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As consumers, we generally expect the items that we purchase and use will be safe. We assume that they have been safety-tested and undergone quality assurance, and we expect any known issues to be dealt with quickly and in a way that’s appropriate for their severity.
In the United States, companies have strict liability when their products cause injuries or harm. Strict product liability means that any company that designed, manufactured or sometimes even marketed or sold the product can be held legally responsible, even if the company had no intention of causing injury.
It’s clearly in a company’s best interest to ensure that its product is safe.
Sometimes, though, a product defect can slip through the cracks. When that happens, it can be necessary to involve the courts to ensure that justice is done.
What Is a Defect in Manufacturing?
A manufacturing defect typically occurs when something goes wrong during the manufacturing process (as opposed to a design defect, where the product was designed in a way that makes it dangerous). In many cases, manufacturing defects affect a small number of the products created. Unfortunately, it only takes a single defective product to cause wrongful death or injury.
As mentioned above, product liability law holds the manufacturer responsible for defects, even if the manufacturer was not aware of the defect. Manufacturers have a responsibility to ensure that the products they’re creating are safe.
Common Examples of Manufacturing Defects
Although each manufacturing defect is unique in its specifics, there are certain types of defects that are more likely to happen. They include the following issues:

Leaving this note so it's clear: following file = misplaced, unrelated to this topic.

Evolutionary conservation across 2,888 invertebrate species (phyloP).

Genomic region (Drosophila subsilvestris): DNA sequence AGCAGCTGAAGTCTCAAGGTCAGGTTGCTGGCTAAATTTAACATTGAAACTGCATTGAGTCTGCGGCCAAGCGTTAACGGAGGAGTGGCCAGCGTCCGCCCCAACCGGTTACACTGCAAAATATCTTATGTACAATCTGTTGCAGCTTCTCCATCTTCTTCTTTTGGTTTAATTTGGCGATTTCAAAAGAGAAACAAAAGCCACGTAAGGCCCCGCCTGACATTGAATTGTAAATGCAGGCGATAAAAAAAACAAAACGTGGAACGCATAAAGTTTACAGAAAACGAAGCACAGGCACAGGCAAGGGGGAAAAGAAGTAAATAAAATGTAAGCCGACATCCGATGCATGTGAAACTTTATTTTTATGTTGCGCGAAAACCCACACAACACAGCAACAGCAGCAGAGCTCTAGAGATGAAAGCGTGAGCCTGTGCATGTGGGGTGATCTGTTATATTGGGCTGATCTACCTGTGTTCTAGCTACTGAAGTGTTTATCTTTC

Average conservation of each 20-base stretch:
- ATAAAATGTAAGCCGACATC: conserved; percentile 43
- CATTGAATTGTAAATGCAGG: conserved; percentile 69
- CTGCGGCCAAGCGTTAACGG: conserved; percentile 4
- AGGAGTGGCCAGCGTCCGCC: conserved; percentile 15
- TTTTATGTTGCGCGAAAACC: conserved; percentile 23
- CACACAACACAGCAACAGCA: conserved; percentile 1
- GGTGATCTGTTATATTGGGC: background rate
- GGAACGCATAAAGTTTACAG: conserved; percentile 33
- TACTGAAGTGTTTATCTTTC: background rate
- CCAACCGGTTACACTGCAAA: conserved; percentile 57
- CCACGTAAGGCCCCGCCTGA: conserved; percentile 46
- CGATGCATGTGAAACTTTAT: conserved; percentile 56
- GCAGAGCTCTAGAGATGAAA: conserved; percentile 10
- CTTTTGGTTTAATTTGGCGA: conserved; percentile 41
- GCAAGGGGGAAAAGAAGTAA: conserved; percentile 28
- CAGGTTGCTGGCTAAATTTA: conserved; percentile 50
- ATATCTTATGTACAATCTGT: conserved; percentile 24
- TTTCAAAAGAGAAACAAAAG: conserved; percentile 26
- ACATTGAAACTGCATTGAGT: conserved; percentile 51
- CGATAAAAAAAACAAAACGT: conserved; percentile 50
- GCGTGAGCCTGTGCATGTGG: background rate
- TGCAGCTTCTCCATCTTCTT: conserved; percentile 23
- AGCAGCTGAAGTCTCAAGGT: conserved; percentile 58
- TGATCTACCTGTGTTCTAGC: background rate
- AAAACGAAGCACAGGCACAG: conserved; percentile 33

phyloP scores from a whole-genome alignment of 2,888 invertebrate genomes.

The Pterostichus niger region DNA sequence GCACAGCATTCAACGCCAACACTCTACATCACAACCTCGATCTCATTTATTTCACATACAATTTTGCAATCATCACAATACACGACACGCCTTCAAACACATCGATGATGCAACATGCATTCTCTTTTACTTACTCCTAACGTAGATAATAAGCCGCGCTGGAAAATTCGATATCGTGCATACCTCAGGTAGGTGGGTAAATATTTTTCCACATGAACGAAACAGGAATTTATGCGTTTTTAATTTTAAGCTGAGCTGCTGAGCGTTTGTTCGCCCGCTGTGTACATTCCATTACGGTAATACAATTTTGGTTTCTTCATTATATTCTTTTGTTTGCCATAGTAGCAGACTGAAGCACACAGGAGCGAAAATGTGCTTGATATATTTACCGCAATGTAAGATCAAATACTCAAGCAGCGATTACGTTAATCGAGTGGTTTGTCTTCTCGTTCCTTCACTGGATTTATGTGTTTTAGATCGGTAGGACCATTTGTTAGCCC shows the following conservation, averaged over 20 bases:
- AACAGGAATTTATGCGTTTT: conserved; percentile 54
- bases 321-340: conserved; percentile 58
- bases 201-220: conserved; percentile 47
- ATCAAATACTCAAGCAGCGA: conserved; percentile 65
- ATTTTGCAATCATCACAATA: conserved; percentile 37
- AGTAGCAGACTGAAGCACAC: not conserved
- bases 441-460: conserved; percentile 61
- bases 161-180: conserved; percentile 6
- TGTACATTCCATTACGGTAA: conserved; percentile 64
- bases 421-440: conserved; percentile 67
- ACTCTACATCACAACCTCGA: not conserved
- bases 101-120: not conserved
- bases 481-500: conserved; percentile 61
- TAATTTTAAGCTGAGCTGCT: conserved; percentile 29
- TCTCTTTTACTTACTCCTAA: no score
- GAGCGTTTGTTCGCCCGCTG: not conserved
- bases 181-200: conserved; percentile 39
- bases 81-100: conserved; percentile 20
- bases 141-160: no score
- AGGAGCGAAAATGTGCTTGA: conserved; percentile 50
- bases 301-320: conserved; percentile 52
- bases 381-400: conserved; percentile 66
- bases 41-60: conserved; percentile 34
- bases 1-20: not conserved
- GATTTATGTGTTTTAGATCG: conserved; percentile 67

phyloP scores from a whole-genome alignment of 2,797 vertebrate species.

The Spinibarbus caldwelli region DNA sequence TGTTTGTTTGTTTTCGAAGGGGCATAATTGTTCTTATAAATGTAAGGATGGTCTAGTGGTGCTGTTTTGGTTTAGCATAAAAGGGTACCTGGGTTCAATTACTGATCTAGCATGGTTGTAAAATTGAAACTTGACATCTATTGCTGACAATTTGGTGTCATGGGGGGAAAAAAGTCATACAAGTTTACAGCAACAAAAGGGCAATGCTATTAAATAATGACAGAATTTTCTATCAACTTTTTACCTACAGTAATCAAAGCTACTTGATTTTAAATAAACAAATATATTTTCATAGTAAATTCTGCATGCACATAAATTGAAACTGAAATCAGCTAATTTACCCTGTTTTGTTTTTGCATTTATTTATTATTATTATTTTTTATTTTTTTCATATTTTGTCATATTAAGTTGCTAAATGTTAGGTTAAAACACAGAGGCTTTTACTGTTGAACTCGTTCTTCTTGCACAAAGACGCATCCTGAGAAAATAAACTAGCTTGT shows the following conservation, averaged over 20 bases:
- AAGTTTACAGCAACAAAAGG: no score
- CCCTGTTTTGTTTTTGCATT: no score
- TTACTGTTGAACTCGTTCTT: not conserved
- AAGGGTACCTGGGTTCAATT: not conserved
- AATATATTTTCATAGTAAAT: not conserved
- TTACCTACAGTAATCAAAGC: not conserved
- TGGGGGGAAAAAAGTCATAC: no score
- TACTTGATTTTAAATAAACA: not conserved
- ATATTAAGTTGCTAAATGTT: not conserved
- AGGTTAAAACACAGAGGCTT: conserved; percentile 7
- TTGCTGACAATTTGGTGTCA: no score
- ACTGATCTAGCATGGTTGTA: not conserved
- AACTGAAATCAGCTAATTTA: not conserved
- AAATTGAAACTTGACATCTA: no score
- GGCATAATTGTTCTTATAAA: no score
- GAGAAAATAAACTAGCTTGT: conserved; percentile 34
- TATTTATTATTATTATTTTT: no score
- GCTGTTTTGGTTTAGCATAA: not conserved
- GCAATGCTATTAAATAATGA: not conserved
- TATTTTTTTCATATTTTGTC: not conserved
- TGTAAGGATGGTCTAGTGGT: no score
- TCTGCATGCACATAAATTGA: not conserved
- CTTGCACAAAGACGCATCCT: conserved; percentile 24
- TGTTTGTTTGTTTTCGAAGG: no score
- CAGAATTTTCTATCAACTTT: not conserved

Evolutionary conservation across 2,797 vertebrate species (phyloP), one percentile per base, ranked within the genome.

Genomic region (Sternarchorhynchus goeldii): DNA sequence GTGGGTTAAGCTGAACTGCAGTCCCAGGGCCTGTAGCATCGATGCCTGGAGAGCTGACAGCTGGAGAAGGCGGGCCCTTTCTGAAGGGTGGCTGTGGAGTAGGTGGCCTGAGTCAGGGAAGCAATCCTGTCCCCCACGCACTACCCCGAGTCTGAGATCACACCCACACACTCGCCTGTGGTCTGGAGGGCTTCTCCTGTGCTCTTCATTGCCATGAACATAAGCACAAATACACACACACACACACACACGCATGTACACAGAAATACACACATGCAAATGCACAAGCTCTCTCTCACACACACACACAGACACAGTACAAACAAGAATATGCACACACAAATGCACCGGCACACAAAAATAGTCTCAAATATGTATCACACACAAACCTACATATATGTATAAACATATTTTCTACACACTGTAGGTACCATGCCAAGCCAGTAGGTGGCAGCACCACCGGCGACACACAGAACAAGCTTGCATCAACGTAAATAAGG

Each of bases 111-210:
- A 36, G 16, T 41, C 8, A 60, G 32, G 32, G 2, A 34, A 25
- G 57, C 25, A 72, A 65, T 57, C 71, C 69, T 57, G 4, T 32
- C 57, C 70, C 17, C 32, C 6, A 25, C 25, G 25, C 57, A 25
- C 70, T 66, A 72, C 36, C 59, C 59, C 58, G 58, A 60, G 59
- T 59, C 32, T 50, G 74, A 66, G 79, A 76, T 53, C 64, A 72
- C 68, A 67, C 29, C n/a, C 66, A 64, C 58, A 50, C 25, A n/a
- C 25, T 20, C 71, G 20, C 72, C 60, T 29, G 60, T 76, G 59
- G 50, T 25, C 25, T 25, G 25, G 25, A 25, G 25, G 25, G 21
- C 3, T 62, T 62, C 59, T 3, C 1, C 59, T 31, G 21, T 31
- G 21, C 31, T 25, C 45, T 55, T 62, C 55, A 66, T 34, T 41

- Incomplete or missing components. If, for example, an important piece of safety equipment is left off, it can make the product more likely to cause injury.
- Incorrect installation or assembly. Similar to above, this happens when products aren’t made or assembled correctly.
- Improperly machined or manufactured parts. IAn error somewhere in the process that could create a dangerous product.
- Improperly programmed or calibrated. For products that have an electronic component or have very little tolerance of error, an issue with the way they’re programmed can lead to an increased risk of injury.
- Issues with the raw materials used. Substandard materials can lead to a dangerous product.
What Do Manufacturing Defects Look Like?
Manufacturing defects can happen in almost any industry and with almost every product. Some of the more common examples include:
- Prescription medication that has been tainted with a foreign substance
- Vehicles that are in accidents due to the failure of one of the car’s parts or systems
- Power tools that break while in use due to the failure of a part
- Food products that have been contaminated
- Electronic devices or other products that have a large number of manufactured parts that must all work together
Challenges in Proving Manufacturing Defects
Several factors can make it difficult to prove that a product caused injury. These include:
- The product itself was damaged while or immediately after it caused the injury. For example, imagine that a manufacturing defect in a computer caused it to catch on fire. Chances are good that the defective part is so damaged in the fire that it cannot properly be examined.
- Extenuating circumstances indicate that the defect in manufacturing was not the cause of the injury. For example, if a car crash is caused by an inebriated driver, the fact that one part of the car had a manufacturing defect may not have contributed to the accident at all.